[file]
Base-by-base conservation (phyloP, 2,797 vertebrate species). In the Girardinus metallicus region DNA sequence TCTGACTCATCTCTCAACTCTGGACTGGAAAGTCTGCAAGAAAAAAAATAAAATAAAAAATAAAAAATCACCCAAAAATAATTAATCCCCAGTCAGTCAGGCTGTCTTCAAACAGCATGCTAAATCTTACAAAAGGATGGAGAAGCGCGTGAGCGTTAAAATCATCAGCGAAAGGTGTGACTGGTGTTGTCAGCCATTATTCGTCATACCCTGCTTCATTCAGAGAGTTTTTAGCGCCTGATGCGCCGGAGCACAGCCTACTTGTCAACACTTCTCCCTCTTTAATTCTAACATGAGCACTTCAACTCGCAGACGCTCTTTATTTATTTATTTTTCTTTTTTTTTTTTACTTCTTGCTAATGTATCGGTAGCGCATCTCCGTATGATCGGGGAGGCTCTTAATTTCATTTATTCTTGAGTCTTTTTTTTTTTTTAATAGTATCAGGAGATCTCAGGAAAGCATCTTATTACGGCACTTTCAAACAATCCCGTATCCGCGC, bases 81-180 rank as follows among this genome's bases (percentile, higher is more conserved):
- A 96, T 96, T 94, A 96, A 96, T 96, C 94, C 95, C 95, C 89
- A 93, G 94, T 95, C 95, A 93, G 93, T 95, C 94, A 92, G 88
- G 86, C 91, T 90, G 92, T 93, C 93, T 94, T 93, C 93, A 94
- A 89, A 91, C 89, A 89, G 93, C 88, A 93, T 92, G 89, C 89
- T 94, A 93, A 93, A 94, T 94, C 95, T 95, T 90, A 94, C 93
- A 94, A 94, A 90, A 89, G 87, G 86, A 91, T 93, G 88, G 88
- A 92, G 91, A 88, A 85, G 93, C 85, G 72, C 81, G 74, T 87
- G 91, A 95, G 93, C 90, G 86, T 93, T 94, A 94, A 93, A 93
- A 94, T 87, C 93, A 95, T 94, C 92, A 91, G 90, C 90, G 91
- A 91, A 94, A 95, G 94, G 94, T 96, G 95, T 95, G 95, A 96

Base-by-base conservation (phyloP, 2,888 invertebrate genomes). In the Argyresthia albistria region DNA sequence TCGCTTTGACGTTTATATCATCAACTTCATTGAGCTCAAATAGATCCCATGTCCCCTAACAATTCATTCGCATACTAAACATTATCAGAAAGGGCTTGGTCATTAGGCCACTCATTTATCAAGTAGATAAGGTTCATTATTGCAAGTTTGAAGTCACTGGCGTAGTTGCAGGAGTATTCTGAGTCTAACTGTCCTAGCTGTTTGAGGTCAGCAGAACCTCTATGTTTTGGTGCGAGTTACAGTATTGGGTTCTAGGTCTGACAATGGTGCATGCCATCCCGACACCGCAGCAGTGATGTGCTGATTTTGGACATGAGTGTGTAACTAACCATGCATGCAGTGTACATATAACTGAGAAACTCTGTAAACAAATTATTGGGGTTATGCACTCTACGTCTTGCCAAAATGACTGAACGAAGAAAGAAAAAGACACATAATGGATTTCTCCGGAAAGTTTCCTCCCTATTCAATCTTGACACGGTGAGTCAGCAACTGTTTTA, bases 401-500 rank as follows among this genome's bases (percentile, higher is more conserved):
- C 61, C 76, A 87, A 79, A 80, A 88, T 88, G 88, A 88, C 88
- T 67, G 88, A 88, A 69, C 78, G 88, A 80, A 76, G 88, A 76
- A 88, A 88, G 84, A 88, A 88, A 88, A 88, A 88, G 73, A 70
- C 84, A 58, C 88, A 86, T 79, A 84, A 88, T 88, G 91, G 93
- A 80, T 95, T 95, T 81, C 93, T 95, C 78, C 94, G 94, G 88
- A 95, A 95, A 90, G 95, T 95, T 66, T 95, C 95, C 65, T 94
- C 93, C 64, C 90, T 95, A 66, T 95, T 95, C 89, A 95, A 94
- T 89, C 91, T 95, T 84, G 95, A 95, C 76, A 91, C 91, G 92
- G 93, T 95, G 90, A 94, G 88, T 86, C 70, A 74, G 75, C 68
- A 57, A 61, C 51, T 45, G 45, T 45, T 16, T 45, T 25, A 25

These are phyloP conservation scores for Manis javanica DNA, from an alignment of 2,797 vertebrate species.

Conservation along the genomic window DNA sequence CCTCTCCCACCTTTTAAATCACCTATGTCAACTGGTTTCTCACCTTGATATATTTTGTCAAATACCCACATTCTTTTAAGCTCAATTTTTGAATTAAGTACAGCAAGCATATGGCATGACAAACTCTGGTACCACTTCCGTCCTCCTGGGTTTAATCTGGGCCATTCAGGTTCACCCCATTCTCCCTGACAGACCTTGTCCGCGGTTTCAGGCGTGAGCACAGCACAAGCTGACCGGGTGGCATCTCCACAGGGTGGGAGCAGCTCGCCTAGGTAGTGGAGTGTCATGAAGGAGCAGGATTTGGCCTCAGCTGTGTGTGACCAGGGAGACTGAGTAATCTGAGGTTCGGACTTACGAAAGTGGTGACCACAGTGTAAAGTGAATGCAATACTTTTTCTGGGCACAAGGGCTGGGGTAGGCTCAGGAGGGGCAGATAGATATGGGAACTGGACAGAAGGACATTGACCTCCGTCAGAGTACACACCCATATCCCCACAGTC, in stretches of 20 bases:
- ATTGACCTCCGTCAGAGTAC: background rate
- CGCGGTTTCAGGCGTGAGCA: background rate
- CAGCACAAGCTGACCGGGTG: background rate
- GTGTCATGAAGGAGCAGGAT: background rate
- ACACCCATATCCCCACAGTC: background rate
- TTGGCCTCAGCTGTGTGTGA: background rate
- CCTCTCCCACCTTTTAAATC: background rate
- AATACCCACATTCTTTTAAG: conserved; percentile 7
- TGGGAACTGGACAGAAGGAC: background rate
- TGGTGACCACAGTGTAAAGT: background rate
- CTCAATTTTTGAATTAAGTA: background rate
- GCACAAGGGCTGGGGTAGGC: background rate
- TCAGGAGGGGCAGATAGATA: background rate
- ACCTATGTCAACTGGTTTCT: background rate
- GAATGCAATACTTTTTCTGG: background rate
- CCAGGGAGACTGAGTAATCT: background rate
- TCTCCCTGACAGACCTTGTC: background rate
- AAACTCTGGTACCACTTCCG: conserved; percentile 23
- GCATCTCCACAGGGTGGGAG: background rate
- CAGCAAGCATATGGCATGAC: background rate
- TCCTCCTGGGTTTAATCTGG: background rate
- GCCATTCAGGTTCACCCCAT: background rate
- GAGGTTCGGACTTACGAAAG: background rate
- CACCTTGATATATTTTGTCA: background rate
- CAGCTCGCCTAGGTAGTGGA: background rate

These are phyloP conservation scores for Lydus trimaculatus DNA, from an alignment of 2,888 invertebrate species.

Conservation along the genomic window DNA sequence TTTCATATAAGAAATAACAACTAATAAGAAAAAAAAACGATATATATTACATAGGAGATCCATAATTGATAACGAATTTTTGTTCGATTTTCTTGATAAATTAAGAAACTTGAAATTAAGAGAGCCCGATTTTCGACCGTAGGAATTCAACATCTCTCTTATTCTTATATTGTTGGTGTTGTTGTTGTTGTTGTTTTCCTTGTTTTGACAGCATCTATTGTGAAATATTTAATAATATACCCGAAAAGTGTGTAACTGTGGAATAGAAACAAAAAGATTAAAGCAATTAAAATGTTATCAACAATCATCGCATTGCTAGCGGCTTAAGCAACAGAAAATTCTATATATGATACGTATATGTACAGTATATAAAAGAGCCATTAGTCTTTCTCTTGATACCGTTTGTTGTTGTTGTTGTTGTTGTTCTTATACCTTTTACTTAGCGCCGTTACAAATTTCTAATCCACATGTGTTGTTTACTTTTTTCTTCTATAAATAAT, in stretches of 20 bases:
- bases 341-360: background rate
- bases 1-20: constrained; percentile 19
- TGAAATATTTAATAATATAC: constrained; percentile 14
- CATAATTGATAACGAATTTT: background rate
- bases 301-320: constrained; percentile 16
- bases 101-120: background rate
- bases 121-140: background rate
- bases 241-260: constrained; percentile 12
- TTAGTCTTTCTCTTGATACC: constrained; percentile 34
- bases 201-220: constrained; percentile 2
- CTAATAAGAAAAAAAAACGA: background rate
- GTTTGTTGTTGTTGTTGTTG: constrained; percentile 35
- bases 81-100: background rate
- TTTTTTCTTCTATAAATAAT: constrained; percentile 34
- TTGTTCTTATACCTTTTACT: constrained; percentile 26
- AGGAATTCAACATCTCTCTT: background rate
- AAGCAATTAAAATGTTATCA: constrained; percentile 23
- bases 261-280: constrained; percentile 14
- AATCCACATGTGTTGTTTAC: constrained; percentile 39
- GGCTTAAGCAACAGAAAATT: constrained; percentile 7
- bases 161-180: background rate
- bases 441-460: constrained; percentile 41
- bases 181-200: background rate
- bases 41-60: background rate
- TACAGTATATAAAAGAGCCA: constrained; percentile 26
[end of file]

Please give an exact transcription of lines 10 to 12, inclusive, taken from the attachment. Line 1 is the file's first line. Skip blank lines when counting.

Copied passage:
- A 94, T 87, C 93, A 95, T 94, C 92, A 91, G 90, C 90, G 91
- A 91, A 94, A 95, G 94, G 94, T 96, G 95, T 95, G 95, A 96

Base-by-base conservation (phyloP, 2,888 invertebrate genomes). In the Argyresthia albistria region DNA sequence TCGCTTTGACGTTTATATCATCAACTTCATTGAGCTCAAATAGATCCCATGTCCCCTAACAATTCATTCGCATACTAAACATTATCAGAAAGGGCTTGGTCATTAGGCCACTCATTTATCAAGTAGATAAGGTTCATTATTGCAAGTTTGAAGTCACTGGCGTAGTTGCAGGAGTATTCTGAGTCTAACTGTCCTAGCTGTTTGAGGTCAGCAGAACCTCTATGTTTTGGTGCGAGTTACAGTATTGGGTTCTAGGTCTGACAATGGTGCATGCCATCCCGACACCGCAGCAGTGATGTGCTGATTTTGGACATGAGTGTGTAACTAACCATGCATGCAGTGTACATATAACTGAGAAACTCTGTAAACAAATTATTGGGGTTATGCACTCTACGTCTTGCCAAAATGACTGAACGAAGAAAGAAAAAGACACATAATGGATTTCTCCGGAAAGTTTCCTCCCTATTCAATCTTGACACGGTGAGTCAGCAACTGTTTTA, bases 401-500 rank as follows among this genome's bases (percentile, higher is more conserved):